Being a startup is “great” as a feeling. Startup culture is filled with so much positive energy to get the things done. In this process of getting things done, one thing we miss is the proper design in a data platform. It is understandable that people start with a simple data platform and evolve it over the time. Starting with the perfect data platform is less practical when we consider the cost involved and the lack of domain knowledge in initial stages. We should all admit that proper data platform costs a lot, which sometimes not efficient for a startup. My personal opinion is to start small and to evolve with time. Here we will talk about common problems that we faced in a start-up data platform.

Lacking Scalability

Scalability issues impact in several ends. Startup systems are not meant to scale until the end of time. Sometimes they become impossible to scale, sometimes scaling requires so much additional effort that they need a separate team working on scaling the data platform. Sometimes scaling is involved with a large cost that is rapidly increasing. Sometimes scaling increases the overall system complexity and reduce maintainability. If I summarize main impact area of scalability costs, it will be as follows,

  • Being impossible to scale
  • High Cost of scaling
  • Increasing manual tasks of Scaling
  • Increase in system complexity while scaling
  • Reduction of system maintainability

Proper data platform design should answer above concerns. Proper design should be scalable beyond the foreseeable future. While scaling it should minimize the cost additions, remove any complexity additions and should involve minimal or no manual effort.

Security and Access Control

In a start-up, all the developers might have DB access and most of them even have SSH access to DB server and root access to your database. In addition, you might not have wrapped the entire database system with APIs. There will be some applications, which directly call the databases. These are only few security and access control issues that you will have to face when you are trying to move to a better data platform. As the first step, you might need to revisit the list of users who have server access and the DB access and make sure that only required people have access to the server and the database. This you need to do before someone truncate your database, just by accident. Second most important thing is to make sure there is no application that accesses databases directly.  This will require a lot of application changes and testing.

Setting the expectations

While being a start-up we might have promised so many things to the end users with the small amount of data that we have. One common example is Reports. It is easy to provide a full-time report to the last minute, straight from your transactional database when your data set is small. However, with time you realize that reports need to be taken from report optimized data solution (It can be a data warehouse, Data Lake, column store or any other solution). However while giving reports from these new data solutions; sometimes it is hard to get the same old behavior. In addition, providing the same old report with the new data source might be less efficient in the complexity and cost aspects. Therefore, you might have to rethink the use cases of your data and do a redesign of reports and other data consumers, so that they efficiently use the new data sources. When you do a good analysis based on the real use cases, you will find out that even though you are not providing the same old behavior, you are not missing out in any of the real use cases. Only concern is we will have to set the end user expectations again to for the new design. This will obviously will be taken as a critical concern from the product owner’s end.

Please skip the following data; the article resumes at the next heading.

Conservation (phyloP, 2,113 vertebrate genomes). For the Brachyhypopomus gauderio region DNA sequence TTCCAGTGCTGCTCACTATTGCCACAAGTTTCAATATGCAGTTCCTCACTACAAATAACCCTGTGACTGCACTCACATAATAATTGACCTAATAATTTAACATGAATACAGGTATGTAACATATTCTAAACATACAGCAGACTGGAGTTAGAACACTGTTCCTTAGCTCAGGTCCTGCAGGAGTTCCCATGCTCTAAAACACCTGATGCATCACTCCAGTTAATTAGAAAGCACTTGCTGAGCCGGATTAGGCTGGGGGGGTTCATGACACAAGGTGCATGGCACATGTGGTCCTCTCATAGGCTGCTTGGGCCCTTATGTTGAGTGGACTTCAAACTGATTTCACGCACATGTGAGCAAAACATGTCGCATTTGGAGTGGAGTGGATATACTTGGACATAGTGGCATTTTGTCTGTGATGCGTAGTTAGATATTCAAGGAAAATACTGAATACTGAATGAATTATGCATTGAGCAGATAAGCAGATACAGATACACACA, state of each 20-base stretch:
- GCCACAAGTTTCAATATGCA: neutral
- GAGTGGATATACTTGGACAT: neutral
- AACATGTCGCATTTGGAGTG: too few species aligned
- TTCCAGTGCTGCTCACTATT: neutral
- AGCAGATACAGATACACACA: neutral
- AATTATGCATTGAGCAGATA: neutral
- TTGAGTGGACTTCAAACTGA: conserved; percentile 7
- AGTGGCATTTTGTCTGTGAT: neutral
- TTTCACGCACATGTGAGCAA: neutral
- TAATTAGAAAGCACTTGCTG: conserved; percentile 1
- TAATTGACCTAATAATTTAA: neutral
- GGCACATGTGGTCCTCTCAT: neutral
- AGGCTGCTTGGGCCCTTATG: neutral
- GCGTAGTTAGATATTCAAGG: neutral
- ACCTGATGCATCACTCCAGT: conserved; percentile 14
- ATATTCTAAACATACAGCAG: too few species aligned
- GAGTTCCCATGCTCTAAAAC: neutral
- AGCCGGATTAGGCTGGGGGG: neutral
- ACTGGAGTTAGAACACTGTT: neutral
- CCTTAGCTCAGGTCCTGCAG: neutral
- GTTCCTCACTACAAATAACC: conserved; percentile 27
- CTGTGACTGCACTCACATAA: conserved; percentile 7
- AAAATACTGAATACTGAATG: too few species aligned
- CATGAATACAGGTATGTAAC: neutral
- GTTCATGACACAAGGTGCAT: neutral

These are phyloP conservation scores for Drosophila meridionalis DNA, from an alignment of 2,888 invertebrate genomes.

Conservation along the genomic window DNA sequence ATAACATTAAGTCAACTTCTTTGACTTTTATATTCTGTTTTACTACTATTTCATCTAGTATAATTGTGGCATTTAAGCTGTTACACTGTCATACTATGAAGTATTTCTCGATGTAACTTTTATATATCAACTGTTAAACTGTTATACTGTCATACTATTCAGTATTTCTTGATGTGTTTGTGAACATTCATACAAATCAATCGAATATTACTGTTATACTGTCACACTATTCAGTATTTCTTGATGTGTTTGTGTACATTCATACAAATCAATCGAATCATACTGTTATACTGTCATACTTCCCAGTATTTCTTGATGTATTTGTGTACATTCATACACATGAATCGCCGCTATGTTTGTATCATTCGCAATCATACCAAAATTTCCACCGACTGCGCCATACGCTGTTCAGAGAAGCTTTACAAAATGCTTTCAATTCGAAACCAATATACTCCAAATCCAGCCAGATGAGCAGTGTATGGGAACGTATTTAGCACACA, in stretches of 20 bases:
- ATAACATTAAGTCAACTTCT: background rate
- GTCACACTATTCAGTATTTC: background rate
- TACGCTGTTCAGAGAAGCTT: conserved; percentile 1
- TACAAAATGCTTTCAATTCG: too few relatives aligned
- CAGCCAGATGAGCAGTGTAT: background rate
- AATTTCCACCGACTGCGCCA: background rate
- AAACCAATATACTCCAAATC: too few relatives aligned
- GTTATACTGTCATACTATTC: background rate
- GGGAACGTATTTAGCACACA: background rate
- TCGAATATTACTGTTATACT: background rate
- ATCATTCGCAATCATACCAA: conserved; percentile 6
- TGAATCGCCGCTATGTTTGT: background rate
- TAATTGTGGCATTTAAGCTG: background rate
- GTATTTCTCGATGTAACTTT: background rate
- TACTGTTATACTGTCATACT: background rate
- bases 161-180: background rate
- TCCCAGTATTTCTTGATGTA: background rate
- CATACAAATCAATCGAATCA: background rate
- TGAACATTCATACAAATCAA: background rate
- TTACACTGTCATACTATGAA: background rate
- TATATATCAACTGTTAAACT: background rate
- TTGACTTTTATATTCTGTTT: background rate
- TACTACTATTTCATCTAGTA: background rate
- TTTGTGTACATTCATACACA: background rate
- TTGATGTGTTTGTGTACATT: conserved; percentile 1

Application Changes

We should expect many application changes while moving to the new data platform. However, if a company need to grow, it is necessary to move to a proper data platform removing all scalability issues. Here there will be a lot of resistance from the other parties within the organization as this requires so much effort and will not be recognized or visible as a new feature. The only question you should ask from the other teams is “Will our existing data platform survive when our end user count doubles?”

Warning signs

If you are still in a start-up mindset and if you are still using your transactional database for reporting be careful about the warning signs. This warning signs will tell you the right time to move to a better data platform. Even some organizations who are midway towards a solid data platform with separate report optimized data sources, following warning signs that remind you to rethink the existing data platform. Think your organization grows to be two times larger than the current size (most of the time in terms of data flow to the data platform and the number of end users who are directly consuming the data). What will happen to your data platform?

  1. Will the complexity increase? Will it add more and more moving parts that will increase the overall system complexity?
  2. Will it involve a lot of manual tasks? Will you have to provision new servers every month and manually setup them to scale your system?
  3. Will the cost increase more than 50% of your existing cost?
  4. Will the system become less maintainable requiring a lot of maintenance overhead all the time?

If the answer is ‘Yes’ for any of the questions above take it as a warning sign. The basic test will be on the complexity, maintainability and manual tasks. If any of them seems like uncontrollable, you are in trouble.


Changing the data platform is one of the hardest projects that you will come across as an organization. However, what we need to make sure is that we are ready for scaling in terms of data. In addition, we need to the make sure this new design will serve the organization beyond the foreseeable future.